Tag Archives: Stumbleupon.com

Learn a Language Instead of Reading 140-Character Posts from 150 People You Don’t Know

18 Jun

Not that I don’t read Twitter updates, because I did succumb a couple months back. But I try to keep my viewing to no more than fifty folks; and if it starts becoming a whole lot of drivel, I have absolutely no problem not logging on for a few hours. I jest. I’m honestly not that into the Twitter thing. However, I do wish I could bypass it—and Facebook—and perhaps scale back my blog reading to learn a language with the sliver of time I have left after upholding my daily obligations.

I studied Spanish for years in high school and college, but didn’t continue on; so ninety percent of those verb conjugations I memorized exited my brain ages ago. I took a semester of conversational French once upon a time. My accent was amusing at best; and, needless to say, the end of the semester marked the death of my dream to recite Colette and Baudelaire in French to myself in the mirror every morning. Because that’s romantic . . . I do, however, feel an obligation to my world community to resume or learn anew at least one other language. When I found Livemocha, I thought for the first time that learning a language post-school days actually seemed feasible.

Before I go on, I want to mention how I ended up visiting Livemocha in the first place. A Facebook friend posted a link to Stumbleupon.com—“another excellent time-waster,” she wrote. And it so is, but I also was pointed to some very interesting and useful blogs after I entered my tastes and interests and whatnot into their little blog generator apparatus. I fear this is beginning to sound like an ad for the site, so blah, blah, blah . . . and then I ended up on this post, which lists a bunch of “semi-productive” things to do while avoiding real work. Thanks, Stumbleupon! I never mentioned suffering from terminal procrastination, but you’ve got my number, quite clearly. So that’s how I found the language-learning site.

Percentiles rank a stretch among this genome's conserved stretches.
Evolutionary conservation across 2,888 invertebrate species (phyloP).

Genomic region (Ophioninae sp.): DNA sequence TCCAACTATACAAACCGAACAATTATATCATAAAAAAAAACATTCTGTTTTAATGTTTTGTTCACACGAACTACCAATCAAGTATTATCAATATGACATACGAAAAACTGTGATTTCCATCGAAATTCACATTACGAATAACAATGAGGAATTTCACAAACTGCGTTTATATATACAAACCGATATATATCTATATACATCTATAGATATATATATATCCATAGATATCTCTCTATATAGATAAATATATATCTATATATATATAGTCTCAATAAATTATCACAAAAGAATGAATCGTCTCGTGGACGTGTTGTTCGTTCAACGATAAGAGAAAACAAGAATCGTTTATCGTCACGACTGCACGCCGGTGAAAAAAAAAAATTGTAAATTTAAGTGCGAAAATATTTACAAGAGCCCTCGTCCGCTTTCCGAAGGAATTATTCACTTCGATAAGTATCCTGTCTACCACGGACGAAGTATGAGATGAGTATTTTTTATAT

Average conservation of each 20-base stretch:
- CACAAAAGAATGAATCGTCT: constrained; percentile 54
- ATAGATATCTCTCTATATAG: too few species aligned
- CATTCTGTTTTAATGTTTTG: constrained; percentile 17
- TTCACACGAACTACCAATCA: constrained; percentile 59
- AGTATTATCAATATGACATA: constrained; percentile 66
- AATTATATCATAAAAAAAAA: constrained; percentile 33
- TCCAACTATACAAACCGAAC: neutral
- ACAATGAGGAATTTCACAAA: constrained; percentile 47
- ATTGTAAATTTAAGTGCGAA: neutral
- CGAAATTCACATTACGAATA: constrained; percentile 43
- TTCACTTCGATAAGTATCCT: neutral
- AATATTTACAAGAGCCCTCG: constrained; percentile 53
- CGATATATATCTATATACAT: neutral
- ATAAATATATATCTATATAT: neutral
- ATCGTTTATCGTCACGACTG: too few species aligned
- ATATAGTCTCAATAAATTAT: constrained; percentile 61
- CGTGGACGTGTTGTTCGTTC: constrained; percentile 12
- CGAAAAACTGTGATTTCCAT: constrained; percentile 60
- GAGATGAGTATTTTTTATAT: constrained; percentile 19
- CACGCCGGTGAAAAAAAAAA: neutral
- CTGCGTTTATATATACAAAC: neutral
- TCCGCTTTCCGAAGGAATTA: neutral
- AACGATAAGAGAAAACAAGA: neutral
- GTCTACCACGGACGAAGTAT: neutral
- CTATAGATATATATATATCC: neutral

The sad truth is that I haven’t had time to utilize the site. I’m so very anxious to, though. You simply note your native language; which language you’re eager to learn, and what skill level you’re shooting for; and then you’re hooked up with online tutorials and the opportunity to converse with native speakers of your desired language in real-time. Could be creepy; could be cool. I’m really hoping it’s cool. If anyone gets to this before I do, please let me know how it goes.

In conclusion, I leave you with a thought from the ever-cosmopolitan Eddie Izzard:

Photo © Dennis_Wong on Flickr

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